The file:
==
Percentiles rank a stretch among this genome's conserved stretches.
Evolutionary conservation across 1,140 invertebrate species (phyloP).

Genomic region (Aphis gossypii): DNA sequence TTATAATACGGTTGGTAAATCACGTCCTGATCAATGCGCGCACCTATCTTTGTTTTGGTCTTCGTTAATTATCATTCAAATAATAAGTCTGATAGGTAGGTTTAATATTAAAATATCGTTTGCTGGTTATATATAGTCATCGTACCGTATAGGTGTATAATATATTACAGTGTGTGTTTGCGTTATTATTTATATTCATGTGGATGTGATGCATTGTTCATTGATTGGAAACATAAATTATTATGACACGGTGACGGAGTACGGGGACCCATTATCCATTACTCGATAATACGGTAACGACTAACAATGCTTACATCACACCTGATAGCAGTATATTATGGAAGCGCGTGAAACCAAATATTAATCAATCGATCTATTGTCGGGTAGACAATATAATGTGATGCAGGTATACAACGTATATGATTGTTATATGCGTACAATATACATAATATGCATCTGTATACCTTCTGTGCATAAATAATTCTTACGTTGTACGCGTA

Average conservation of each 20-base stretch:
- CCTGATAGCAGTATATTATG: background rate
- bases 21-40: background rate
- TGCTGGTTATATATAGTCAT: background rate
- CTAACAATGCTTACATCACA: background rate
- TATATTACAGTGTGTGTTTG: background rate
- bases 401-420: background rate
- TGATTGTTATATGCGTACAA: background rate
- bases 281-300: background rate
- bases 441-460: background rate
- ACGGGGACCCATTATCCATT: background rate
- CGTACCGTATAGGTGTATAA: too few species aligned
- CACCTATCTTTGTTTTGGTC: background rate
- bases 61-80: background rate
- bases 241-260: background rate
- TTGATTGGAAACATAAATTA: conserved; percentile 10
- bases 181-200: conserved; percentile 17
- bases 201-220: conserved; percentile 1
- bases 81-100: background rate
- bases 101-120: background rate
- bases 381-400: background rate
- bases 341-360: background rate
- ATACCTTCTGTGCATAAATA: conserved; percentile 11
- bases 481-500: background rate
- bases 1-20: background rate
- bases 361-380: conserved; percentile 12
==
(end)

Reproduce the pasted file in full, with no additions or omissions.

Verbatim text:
Percentiles rank a stretch among this genome's conserved stretches.
Evolutionary conservation across 1,140 invertebrate species (phyloP).

Genomic region (Aphis gossypii): DNA sequence TTATAATACGGTTGGTAAATCACGTCCTGATCAATGCGCGCACCTATCTTTGTTTTGGTCTTCGTTAATTATCATTCAAATAATAAGTCTGATAGGTAGGTTTAATATTAAAATATCGTTTGCTGGTTATATATAGTCATCGTACCGTATAGGTGTATAATATATTACAGTGTGTGTTTGCGTTATTATTTATATTCATGTGGATGTGATGCATTGTTCATTGATTGGAAACATAAATTATTATGACACGGTGACGGAGTACGGGGACCCATTATCCATTACTCGATAATACGGTAACGACTAACAATGCTTACATCACACCTGATAGCAGTATATTATGGAAGCGCGTGAAACCAAATATTAATCAATCGATCTATTGTCGGGTAGACAATATAATGTGATGCAGGTATACAACGTATATGATTGTTATATGCGTACAATATACATAATATGCATCTGTATACCTTCTGTGCATAAATAATTCTTACGTTGTACGCGTA

Average conservation of each 20-base stretch:
- CCTGATAGCAGTATATTATG: background rate
- bases 21-40: background rate
- TGCTGGTTATATATAGTCAT: background rate
- CTAACAATGCTTACATCACA: background rate
- TATATTACAGTGTGTGTTTG: background rate
- bases 401-420: background rate
- TGATTGTTATATGCGTACAA: background rate
- bases 281-300: background rate
- bases 441-460: background rate
- ACGGGGACCCATTATCCATT: background rate
- CGTACCGTATAGGTGTATAA: too few species aligned
- CACCTATCTTTGTTTTGGTC: background rate
- bases 61-80: background rate
- bases 241-260: background rate
- TTGATTGGAAACATAAATTA: conserved; percentile 10
- bases 181-200: conserved; percentile 17
- bases 201-220: conserved; percentile 1
- bases 81-100: background rate
- bases 101-120: background rate
- bases 381-400: background rate
- bases 341-360: background rate
- ATACCTTCTGTGCATAAATA: conserved; percentile 11
- bases 481-500: background rate
- bases 1-20: background rate
- bases 361-380: conserved; percentile 12